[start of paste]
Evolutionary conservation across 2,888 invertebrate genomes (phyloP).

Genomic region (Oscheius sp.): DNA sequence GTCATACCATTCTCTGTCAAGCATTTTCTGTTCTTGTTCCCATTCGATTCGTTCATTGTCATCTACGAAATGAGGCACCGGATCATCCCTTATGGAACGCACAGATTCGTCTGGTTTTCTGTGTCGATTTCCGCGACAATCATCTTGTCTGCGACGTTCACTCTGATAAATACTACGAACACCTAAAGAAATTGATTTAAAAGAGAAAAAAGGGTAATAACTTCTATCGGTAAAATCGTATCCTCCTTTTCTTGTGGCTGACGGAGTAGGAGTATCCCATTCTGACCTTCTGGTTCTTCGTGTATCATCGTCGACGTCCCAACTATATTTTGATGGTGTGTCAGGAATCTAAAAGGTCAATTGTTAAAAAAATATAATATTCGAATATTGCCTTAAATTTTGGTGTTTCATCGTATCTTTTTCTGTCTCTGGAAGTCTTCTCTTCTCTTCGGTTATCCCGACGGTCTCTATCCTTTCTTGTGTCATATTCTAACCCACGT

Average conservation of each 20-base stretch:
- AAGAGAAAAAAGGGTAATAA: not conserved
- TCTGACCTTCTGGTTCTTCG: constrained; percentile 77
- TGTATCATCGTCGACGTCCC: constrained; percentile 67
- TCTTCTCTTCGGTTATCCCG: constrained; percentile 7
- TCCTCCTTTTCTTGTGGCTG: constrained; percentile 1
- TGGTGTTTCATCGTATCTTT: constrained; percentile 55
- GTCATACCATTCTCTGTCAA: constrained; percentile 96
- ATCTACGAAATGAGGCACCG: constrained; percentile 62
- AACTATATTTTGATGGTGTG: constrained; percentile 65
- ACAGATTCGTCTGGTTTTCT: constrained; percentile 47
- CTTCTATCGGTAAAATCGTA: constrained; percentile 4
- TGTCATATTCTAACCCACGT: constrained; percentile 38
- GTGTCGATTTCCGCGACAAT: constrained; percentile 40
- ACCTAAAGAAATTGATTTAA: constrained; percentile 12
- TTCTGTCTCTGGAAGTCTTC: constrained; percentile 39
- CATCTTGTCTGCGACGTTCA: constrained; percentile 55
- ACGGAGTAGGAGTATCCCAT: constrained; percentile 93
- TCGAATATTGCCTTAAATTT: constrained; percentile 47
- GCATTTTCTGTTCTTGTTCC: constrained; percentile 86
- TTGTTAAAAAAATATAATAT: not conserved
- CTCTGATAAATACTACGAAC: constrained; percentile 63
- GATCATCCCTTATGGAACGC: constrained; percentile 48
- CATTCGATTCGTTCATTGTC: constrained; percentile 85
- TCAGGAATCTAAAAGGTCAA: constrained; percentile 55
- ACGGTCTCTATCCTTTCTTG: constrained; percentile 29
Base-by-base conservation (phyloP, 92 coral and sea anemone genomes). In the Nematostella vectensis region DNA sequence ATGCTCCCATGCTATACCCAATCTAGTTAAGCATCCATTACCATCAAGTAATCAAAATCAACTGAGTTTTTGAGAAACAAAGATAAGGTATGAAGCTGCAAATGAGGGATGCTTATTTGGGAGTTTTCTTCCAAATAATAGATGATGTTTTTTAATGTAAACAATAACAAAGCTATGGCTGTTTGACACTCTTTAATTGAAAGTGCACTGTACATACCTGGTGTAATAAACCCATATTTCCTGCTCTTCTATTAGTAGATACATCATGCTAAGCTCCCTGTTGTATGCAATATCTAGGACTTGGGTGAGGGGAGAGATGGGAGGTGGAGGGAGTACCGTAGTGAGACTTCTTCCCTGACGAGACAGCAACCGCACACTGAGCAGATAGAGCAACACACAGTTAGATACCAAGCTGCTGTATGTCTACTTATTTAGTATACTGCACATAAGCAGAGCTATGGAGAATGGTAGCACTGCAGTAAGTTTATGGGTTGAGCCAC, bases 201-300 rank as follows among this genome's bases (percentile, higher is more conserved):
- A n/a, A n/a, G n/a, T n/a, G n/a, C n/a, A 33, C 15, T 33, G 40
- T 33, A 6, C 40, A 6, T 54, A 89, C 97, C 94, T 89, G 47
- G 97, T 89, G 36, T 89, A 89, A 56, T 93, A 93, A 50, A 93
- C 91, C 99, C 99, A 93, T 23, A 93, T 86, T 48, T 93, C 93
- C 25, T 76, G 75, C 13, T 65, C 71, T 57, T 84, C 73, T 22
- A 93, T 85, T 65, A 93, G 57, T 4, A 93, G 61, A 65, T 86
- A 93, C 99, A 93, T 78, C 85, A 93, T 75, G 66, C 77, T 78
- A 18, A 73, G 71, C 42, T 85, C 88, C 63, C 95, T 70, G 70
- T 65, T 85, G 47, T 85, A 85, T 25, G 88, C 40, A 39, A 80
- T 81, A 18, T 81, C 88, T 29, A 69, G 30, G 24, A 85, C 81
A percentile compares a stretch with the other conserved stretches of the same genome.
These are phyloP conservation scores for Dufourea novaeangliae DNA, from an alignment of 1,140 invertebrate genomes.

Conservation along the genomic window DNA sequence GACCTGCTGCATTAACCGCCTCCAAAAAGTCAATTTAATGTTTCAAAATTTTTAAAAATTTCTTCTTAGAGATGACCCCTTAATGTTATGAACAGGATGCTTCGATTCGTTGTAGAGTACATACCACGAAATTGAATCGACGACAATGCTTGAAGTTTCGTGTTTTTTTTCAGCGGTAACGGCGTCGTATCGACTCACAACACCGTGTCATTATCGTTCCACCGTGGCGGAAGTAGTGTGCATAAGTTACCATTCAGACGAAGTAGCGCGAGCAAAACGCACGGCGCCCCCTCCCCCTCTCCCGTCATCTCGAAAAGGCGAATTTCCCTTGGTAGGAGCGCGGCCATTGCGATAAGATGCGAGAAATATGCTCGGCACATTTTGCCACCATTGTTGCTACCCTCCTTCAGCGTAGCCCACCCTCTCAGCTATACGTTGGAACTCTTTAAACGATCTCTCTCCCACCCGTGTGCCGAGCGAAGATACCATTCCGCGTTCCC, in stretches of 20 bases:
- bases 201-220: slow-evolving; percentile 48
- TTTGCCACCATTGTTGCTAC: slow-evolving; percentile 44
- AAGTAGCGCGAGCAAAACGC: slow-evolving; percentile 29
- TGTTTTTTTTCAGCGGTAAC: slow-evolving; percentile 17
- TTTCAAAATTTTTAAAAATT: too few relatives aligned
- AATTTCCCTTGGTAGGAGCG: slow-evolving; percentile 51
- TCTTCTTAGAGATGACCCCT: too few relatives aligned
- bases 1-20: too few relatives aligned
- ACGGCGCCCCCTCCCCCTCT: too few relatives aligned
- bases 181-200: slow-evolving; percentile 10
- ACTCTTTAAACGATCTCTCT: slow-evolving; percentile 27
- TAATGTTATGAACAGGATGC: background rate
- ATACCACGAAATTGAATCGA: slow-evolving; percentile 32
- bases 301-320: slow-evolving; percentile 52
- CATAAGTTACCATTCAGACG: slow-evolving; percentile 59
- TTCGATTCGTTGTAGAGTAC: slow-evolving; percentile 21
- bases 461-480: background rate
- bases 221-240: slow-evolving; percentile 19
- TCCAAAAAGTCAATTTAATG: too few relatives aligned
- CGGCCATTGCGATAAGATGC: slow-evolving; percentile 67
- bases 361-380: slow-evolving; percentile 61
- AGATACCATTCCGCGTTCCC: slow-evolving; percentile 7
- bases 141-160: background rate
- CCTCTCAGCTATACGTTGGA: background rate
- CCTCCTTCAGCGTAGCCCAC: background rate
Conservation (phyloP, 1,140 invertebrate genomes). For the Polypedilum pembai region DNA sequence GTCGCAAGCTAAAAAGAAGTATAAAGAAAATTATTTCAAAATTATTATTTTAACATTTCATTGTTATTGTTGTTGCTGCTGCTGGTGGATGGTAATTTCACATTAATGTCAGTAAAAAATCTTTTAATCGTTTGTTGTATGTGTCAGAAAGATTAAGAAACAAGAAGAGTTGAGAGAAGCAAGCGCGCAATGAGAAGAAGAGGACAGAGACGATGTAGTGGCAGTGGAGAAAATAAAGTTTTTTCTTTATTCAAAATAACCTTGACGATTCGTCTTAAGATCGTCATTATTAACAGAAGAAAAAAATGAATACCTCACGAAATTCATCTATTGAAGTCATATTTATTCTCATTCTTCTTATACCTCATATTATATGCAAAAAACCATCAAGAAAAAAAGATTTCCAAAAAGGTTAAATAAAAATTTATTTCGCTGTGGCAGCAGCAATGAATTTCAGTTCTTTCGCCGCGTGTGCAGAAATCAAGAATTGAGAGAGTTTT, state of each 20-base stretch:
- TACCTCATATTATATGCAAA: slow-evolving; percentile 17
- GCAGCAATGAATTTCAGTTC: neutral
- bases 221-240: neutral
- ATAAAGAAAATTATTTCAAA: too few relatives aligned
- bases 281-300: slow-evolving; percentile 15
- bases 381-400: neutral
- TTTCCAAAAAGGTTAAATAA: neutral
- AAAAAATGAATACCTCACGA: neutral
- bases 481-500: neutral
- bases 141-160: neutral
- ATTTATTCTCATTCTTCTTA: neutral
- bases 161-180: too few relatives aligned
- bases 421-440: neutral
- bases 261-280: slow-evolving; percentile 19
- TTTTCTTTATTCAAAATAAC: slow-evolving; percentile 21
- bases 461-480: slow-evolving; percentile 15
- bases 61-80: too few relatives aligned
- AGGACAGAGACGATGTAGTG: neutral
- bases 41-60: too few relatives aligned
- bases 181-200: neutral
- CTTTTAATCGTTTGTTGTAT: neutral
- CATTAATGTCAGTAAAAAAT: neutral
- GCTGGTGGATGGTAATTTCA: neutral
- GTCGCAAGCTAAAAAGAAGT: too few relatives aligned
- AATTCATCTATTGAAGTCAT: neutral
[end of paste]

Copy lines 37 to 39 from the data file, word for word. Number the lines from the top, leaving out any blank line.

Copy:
- A 18, A 73, G 71, C 42, T 85, C 88, C 63, C 95, T 70, G 70
- T 65, T 85, G 47, T 85, A 85, T 25, G 88, C 40, A 39, A 80
- T 81, A 18, T 81, C 88, T 29, A 69, G 30, G 24, A 85, C 81